That reliability, said Ferland, along with redesigns over the years, have helped ORPC’s projects demonstrate energy output comparable to more traditional hydropower projects such as dams, and higher than wind or solar.
Tidal power also has its drawbacks. Today’s designs are only commercially viable where large volumes of water move extremely swiftly, which also means increased wear and tear on components, and makes installation and working on devices a challenge.
“There’s not a volume of product in the marketplace, so we haven’t hit the point in the curve where we’re drastically reducing our costs,” said Ferland.
Most hydrokinetic devices are also expensive to produce and have a shorter lifespan than traditional hydropower dams, which are far more environmentally disruptive to build but, with maintenance, can often stay in place for more than 100 years.
Cobscook Bay is one of the most biologically diverse bodies of water on the eastern seaboard, said Hopkins, who for many years has taken a skiff out in the fall to watch marine mammals eat and play.
Cold water flooding in from the Bay of Fundy, warm water from the gulfstream and fresh water from the St. Croix River all flow into the Cobscook, creating temperatures suitable for “critters comfortable in the high end of the Arctic temperatures and others suited for the low end of the gulf temperatures,” he said.
Minkes, finback and humpback whales can be seen diving and broaching, and on a really hot day you might even catch a tuna jumping, said Hopkins. Leatherback and Loggerhead sea turtles, both endangered, have also visited the area.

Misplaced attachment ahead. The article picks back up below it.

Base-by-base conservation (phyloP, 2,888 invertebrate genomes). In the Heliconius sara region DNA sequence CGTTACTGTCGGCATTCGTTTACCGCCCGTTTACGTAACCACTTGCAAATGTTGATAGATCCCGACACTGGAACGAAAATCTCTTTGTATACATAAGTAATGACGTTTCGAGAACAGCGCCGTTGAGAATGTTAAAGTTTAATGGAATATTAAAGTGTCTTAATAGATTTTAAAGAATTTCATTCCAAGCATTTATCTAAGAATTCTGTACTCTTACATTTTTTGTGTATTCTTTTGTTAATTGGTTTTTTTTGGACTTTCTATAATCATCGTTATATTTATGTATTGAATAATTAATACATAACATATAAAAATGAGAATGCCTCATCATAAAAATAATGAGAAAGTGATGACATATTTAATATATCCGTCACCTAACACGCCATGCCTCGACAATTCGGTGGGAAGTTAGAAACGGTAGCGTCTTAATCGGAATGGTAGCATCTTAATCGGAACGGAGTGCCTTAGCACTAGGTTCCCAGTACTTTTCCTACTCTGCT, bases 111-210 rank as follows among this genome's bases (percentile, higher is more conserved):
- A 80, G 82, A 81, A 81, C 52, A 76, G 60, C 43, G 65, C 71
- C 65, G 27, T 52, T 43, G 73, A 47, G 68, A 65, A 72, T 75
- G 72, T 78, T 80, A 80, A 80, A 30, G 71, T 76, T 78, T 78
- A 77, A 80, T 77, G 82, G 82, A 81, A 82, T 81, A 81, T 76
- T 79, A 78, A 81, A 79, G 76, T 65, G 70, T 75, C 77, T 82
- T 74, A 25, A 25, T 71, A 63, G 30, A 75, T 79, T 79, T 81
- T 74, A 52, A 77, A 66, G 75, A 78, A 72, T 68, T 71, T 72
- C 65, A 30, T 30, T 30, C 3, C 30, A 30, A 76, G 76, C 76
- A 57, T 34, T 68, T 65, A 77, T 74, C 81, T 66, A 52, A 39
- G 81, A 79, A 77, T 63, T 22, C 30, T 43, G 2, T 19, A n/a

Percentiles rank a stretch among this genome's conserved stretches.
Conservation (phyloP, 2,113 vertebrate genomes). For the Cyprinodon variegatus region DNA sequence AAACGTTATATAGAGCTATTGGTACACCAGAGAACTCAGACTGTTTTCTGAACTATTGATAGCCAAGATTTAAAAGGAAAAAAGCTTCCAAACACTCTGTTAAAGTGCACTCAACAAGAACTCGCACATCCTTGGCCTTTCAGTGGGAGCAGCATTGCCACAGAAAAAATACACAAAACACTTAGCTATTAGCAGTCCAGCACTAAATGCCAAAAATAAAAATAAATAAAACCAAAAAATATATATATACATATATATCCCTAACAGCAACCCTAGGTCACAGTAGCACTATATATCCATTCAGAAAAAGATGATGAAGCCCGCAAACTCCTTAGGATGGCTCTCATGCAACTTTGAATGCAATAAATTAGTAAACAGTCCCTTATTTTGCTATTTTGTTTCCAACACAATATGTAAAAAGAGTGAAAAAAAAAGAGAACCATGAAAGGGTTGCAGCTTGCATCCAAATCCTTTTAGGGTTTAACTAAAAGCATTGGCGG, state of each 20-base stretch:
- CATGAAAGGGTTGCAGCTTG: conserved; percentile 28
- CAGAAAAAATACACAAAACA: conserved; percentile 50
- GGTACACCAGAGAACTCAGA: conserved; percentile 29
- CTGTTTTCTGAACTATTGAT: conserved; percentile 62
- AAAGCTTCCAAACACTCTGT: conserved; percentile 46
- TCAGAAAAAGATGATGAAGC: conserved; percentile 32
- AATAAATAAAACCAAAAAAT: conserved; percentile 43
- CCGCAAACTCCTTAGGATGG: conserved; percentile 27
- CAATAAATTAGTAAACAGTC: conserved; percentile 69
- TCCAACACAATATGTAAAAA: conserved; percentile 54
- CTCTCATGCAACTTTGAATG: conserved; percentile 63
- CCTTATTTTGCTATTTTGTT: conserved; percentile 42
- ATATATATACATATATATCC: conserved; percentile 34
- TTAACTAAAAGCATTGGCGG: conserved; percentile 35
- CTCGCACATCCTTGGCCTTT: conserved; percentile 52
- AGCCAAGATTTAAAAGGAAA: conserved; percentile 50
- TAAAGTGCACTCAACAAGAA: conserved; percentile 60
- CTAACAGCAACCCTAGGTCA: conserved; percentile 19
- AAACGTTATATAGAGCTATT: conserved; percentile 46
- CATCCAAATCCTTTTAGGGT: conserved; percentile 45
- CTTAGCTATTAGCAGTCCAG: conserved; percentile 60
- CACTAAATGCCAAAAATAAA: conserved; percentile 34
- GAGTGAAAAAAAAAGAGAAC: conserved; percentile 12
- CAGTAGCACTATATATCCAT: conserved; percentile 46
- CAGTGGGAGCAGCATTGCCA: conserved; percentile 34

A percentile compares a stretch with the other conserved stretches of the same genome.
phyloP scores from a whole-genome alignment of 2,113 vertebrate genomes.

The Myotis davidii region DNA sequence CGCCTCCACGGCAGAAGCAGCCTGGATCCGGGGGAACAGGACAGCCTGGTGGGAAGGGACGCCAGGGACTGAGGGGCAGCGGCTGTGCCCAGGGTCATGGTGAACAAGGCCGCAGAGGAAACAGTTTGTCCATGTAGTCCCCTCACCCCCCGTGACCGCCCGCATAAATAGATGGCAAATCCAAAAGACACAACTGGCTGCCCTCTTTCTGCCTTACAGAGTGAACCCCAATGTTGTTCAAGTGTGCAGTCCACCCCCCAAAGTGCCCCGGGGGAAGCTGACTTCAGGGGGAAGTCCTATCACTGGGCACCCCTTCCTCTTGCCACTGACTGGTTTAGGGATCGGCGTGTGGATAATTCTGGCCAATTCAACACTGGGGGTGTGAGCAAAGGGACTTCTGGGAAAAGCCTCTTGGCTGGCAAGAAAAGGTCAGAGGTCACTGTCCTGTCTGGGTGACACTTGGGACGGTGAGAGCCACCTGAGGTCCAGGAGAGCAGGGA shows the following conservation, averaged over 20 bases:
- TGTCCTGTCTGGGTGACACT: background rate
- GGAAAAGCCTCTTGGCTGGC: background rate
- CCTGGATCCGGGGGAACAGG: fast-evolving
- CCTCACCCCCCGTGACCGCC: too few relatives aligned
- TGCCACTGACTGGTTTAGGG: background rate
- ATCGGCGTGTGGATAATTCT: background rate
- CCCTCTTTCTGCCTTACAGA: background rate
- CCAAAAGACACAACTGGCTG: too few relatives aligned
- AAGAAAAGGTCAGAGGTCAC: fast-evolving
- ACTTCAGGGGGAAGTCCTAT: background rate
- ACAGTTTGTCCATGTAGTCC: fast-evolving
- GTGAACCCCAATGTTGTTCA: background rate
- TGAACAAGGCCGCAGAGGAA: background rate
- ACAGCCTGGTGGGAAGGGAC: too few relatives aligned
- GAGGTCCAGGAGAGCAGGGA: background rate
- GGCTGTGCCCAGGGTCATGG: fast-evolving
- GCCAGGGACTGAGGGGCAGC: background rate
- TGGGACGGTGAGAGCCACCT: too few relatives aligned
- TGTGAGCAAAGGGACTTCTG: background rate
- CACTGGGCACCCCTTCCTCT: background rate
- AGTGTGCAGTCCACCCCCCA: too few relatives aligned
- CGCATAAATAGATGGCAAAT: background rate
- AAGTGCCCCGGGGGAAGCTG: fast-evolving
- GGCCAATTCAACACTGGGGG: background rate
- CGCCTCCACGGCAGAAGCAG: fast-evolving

Given that, the idea of putting a series of spinning blades below the surface of the bay raised more than a few eyebrows when it was first suggested. So in 2012, alongside researchers from the University of Maine, ORPC set out to study the behavior of fish, birds and marine mammals in the area, both before and after the installation of the Cobscook Bay test project.
Some tidal power projects, including the Annapolis Royal in Nova Scotia, have caused serious harm to fish, but little was known about devices like the one ORPC planned to employ.
Using underwater cameras, acoustic monitoring devices and observation, researchers examined fish behavior in the area over several years, including with the turbine in operation. Results were promising: After hundreds of hours of observation, the group saw no deaths related to the turbine. The company has also been studying the behavior of marine and aquatic animals in nearby Western Passage before deploying a device there.
“As it turns out, fish are really pretty good at sensing objects on the ocean floor or floating on the surface, or objects with big teeth,” said Hopkins. “They just flowed around it.”